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'Gerda G' was a secretary who worked for the Reichssicherheitshauptamt (RSHA), or the Reich Security Main Office of Nazi Germany.
The parliamentary papers of the UK are one of the most important sources for the history of the UK and its former colonies in the 18th and 19th centuries, in their original form a series of thousands of printed reports.
Andrew Thorpe’s fourth edition of A History of the British Labour Party provides a much needed update to what has become one of the leading volumes on the Labour Party since its first edition in 1997. The book, spanning 412 pages, provides an engaging read into the history of the Labour Party.
Historians can only feel ambivalent about bureaucracy. ‘Admin’ tends to get in the way of those two core activities that define a university, research and teaching. Some of it might be necessary and benign: seminars require registers, after all.
In Joseph Heller’s 1979 novel Good As Gold, the hapless protagonist, college professor and would-be public intellectual Bruce Gold, writes a light-hearted magazine article entitled ‘Nothing Succeeds As Planned’. He sends a copy to his contact at the White House, the ineffable Ralph Newsome, who is delighted with it. ‘I can’t tell you how you’re boggling our minds’, Newsome tells Gold.
In December 1916 the new British prime minister, David Lloyd George, sought to overcome the problems of waging the First World War through an unwieldy Cabinet by establishing a smaller, streamlined mechanism, the War Cabinet. He also set up a secretariat, the cabinet office, which would be overseen by the cabinet secretary, Maurice Hankey, and his deputy, Tom Jones.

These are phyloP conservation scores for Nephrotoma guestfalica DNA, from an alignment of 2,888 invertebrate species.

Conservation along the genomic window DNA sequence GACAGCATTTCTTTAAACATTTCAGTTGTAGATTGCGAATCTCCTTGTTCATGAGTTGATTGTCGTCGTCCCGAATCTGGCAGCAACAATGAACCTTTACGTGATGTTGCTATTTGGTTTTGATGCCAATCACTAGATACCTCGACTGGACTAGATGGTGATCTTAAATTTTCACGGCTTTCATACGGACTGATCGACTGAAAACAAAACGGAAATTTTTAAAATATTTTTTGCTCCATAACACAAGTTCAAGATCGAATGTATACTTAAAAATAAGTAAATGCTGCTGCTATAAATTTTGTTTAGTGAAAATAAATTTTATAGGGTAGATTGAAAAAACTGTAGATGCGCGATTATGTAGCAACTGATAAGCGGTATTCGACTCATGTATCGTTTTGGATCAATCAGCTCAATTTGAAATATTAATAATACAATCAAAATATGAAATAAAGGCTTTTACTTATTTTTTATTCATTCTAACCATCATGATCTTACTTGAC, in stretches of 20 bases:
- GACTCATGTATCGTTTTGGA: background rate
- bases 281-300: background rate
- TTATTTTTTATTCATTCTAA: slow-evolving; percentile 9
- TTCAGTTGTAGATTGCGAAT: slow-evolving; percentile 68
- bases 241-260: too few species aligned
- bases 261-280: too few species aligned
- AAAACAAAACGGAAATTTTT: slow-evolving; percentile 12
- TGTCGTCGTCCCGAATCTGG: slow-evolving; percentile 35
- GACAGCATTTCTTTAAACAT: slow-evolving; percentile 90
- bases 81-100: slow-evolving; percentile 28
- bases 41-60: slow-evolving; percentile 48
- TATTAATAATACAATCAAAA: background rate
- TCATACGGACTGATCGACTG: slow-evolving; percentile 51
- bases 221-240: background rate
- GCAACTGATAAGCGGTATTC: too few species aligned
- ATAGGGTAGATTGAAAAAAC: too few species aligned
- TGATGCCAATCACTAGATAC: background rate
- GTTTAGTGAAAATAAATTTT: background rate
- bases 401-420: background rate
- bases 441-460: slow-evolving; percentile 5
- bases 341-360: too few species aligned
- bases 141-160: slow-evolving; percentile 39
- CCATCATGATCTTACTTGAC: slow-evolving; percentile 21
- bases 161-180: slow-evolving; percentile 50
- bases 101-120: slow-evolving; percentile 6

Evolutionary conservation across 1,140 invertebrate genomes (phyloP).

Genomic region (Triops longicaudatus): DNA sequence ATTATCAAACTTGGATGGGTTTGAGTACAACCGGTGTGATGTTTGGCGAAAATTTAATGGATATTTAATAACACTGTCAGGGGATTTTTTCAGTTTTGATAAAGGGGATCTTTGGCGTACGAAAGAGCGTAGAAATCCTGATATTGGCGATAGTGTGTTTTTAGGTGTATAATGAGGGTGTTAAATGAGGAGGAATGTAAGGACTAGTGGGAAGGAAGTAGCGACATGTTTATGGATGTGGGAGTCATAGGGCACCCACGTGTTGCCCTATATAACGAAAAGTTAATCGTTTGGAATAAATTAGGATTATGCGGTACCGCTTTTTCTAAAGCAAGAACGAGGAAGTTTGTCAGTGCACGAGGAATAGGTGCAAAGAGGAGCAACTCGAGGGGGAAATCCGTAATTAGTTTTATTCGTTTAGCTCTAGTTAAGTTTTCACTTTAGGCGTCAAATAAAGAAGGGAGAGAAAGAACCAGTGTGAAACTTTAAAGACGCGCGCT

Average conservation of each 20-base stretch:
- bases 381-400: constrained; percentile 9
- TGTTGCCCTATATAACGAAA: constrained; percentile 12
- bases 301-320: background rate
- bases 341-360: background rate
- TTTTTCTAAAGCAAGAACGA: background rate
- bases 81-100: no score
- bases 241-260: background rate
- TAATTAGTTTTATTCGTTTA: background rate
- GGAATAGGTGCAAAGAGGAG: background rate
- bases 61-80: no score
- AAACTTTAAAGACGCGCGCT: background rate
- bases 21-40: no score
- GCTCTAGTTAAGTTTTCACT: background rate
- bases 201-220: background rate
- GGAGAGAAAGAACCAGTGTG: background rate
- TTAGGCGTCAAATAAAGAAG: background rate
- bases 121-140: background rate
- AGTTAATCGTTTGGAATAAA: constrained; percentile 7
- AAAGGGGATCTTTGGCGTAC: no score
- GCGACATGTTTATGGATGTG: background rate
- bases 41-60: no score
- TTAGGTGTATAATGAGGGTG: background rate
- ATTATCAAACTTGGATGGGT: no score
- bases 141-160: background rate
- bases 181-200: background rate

A Man and an Institution is in reality three books combined into one. It is, first, a contribution to a biography of Sir Maurice Hankey, the first Cabinet Secretary; second, a history of the origins of the Cabinet Office and its development until Hankey’s retirement in 1938; and third, an account of how the Cabinet Office came to be the guardian of official secrecy.
The flight of Jews out of Nazi Germany has been the subject of much attention. Virtually every country that witnessed the entry of Jews in the 1930s has had its experiences discussed in at least one book.(1) Britain is no exception.
It is one of those quirky features of our ancient, but constantly changing, Constitution that one particular Cabinet Office document may warrant such an extensive enquiry. However, Amy Baker's Prime Ministers and the Rule Book rises to the challenge and produces a convincing and illuminating study.
By official decree, Brazil celebrates its 500th anniversary in 2000: the modern history of the country dating from April, 1500, when a fleet commanded by Pedro Alvares Cabral anchored at Porto Seguro on the north-east coast of Bahia.